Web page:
Behind the scenes at the Wiltern, spooky hallways and staircases abound.

In the basement, you can find spare light cans...

...as well as the antique fuse-based electrical system, which still powers the theater today.

Under the stage, there are mechanical and machine rooms full of cooling equipment, ducts and other ventilation...

...and hallways most people wouldn't want to go down.

Except me, of course. I could spend all day down there, trying to figure out what's behind every door.

Related Posts:
Photo Essay: The Wiltern Theatre, Public Areas
Photo Essay: Open House at the Restored Alex Theatre, Magic Hour

Monday, August 18, 2014

Photo Essay: The Wiltern Theatre, Public Areas

If the case of the Wiltern Theatre teaches us anything, it's that something that's very very far gone can still be saved.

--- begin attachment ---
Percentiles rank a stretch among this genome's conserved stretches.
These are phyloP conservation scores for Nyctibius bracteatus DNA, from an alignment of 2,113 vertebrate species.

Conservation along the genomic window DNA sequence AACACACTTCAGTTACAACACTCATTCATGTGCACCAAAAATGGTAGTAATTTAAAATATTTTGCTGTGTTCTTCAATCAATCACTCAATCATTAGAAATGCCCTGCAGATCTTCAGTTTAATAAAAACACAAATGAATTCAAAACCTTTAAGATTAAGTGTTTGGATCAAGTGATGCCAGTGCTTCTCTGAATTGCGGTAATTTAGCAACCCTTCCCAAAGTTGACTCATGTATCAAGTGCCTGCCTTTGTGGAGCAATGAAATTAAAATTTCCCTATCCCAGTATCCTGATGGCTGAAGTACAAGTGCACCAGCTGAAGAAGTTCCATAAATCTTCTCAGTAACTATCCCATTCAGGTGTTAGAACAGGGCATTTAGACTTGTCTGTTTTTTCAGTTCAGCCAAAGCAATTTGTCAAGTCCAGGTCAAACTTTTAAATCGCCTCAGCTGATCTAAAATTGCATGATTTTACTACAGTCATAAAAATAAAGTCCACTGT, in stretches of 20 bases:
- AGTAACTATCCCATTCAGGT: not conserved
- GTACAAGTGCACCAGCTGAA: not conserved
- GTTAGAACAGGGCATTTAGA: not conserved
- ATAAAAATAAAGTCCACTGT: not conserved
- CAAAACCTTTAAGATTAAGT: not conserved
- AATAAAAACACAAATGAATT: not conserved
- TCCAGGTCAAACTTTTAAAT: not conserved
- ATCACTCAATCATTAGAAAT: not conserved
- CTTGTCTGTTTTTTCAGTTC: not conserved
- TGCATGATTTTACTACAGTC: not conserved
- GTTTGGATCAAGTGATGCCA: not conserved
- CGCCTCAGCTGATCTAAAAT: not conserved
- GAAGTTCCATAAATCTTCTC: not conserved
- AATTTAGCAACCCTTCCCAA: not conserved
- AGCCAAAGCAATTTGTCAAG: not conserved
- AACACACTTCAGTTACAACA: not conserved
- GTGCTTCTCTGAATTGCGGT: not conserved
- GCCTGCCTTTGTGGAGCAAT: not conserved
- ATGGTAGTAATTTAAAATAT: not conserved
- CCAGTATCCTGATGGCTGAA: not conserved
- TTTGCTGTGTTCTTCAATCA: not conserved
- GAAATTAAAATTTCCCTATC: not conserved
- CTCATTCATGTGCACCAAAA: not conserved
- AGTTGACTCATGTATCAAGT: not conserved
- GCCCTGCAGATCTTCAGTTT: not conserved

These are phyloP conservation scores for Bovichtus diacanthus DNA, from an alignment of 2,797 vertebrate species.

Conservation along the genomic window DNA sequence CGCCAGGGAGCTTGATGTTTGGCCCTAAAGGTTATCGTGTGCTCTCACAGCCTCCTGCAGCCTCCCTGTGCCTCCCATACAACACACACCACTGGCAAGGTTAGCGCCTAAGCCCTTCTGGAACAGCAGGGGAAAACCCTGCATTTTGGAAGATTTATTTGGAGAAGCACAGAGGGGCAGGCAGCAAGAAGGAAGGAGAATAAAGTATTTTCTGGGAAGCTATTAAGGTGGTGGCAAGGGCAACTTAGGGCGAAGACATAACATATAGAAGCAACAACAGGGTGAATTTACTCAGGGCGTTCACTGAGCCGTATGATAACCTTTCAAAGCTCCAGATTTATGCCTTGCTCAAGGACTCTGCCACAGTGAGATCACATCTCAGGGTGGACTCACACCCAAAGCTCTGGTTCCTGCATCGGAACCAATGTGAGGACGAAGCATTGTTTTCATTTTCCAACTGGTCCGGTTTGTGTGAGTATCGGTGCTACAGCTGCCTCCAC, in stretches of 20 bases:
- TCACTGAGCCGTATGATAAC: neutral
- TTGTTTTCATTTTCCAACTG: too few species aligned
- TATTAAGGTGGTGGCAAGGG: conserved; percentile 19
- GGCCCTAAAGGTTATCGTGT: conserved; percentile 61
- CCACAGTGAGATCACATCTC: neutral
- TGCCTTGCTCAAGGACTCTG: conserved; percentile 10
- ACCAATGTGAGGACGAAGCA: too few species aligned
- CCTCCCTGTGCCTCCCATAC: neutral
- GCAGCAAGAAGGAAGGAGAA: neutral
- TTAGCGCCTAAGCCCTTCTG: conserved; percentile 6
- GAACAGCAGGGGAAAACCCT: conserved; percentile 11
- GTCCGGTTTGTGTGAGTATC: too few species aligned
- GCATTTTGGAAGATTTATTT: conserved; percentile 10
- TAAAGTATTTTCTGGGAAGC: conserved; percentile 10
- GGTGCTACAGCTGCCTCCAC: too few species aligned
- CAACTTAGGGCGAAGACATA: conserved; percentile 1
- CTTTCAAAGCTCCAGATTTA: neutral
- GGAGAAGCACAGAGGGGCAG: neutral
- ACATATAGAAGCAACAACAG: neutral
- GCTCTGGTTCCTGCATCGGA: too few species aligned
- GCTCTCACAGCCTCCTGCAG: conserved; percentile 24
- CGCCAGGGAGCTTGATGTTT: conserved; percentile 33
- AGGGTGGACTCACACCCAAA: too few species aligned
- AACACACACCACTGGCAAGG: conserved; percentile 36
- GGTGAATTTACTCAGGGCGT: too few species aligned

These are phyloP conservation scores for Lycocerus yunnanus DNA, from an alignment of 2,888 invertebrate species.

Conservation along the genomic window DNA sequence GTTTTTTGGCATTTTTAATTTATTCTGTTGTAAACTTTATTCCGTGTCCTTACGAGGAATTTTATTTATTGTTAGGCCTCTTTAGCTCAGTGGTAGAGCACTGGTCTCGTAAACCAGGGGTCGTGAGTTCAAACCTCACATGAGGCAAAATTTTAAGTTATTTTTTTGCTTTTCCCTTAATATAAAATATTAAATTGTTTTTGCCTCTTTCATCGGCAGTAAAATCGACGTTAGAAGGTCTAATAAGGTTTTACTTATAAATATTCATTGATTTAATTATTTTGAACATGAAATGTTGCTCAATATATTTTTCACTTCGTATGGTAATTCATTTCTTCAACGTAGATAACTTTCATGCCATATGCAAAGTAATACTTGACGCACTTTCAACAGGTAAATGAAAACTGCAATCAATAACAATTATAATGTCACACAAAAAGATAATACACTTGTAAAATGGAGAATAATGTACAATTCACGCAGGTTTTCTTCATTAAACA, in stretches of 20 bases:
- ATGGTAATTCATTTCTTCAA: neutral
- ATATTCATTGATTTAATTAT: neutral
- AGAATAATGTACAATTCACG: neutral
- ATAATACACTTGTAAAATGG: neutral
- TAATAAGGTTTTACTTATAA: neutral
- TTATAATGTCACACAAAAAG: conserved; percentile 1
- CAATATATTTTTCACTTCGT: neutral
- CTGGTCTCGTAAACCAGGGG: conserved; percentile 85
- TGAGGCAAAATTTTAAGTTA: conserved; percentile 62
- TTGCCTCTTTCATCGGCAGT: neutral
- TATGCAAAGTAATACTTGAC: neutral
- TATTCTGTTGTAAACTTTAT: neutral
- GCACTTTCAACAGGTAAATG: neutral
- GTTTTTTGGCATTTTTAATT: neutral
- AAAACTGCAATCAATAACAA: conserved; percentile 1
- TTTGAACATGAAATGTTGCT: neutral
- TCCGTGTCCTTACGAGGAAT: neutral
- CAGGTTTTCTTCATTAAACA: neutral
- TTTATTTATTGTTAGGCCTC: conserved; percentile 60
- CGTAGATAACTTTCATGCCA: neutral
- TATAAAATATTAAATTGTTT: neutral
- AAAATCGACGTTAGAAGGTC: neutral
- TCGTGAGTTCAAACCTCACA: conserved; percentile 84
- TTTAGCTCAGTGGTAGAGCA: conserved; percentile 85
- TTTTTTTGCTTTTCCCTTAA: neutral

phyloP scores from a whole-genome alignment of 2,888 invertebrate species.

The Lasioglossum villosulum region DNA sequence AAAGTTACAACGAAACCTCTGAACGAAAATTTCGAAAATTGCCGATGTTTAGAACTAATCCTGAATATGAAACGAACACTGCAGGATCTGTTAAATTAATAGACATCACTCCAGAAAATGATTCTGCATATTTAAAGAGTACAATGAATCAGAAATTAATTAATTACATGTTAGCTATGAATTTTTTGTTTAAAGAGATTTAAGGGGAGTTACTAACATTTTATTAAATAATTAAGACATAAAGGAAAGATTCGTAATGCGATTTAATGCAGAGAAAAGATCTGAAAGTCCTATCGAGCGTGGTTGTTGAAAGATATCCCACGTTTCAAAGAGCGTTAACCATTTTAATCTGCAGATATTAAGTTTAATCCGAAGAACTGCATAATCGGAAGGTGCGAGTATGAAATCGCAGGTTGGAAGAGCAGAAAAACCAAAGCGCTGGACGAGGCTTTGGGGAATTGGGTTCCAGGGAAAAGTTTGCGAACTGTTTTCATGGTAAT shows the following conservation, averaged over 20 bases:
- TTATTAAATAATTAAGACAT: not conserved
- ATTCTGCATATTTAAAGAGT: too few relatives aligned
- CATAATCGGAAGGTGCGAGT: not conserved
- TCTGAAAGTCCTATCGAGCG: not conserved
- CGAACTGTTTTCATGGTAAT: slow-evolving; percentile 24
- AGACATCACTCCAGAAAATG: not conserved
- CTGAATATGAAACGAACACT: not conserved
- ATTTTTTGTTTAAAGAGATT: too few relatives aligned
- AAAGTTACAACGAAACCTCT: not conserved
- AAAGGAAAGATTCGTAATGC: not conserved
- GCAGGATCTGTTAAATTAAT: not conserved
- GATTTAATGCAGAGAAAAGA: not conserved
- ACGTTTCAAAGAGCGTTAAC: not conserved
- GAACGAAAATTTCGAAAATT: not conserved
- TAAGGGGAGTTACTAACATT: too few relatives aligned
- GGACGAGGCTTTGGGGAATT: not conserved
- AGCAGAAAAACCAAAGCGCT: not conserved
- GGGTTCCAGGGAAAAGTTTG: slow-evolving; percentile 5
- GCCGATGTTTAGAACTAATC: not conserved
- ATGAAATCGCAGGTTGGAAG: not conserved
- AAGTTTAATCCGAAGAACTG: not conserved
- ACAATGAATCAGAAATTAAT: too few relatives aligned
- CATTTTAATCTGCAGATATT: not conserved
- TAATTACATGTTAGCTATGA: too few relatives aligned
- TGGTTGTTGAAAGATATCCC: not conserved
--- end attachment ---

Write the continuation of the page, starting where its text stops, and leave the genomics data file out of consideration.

I mean, this place had an approved demolition permit.

The demolition crews had arrived.

And, like a scene out of a Hollywood movie, preservationists threw their bodies in front of them in order to save this beloved Art Deco building.

The furniture (including the built-in theater seats) had been sold off.

There was a giant hole in the ceiling...

...and two feet of water covering the floor.

Somehow, this bygone movie palace (originally opened in 1931 as the Warner Western) was able to bounce back...

...and operate successfully over 80 years later as a popular concert and event venue...

...with many of its original details and ornamentation preserved...

...or, at least, reproduced.

From the moment you enter from under the glittering marquee soffit and those two gorgeous blade signs...

...you are struck by wall and ceiling murals...

...lighting fixtures illuminating gold leaf...

...with the beginning hints of streamline moderne.

The centerpiece of the lobby is the rotunda...

...now outfitted with LED lighting...

...and first restored in 1984 during the multi-million dollar effort to reopen the theater as a performance venue...

...once it had been saved from demolition in 1979.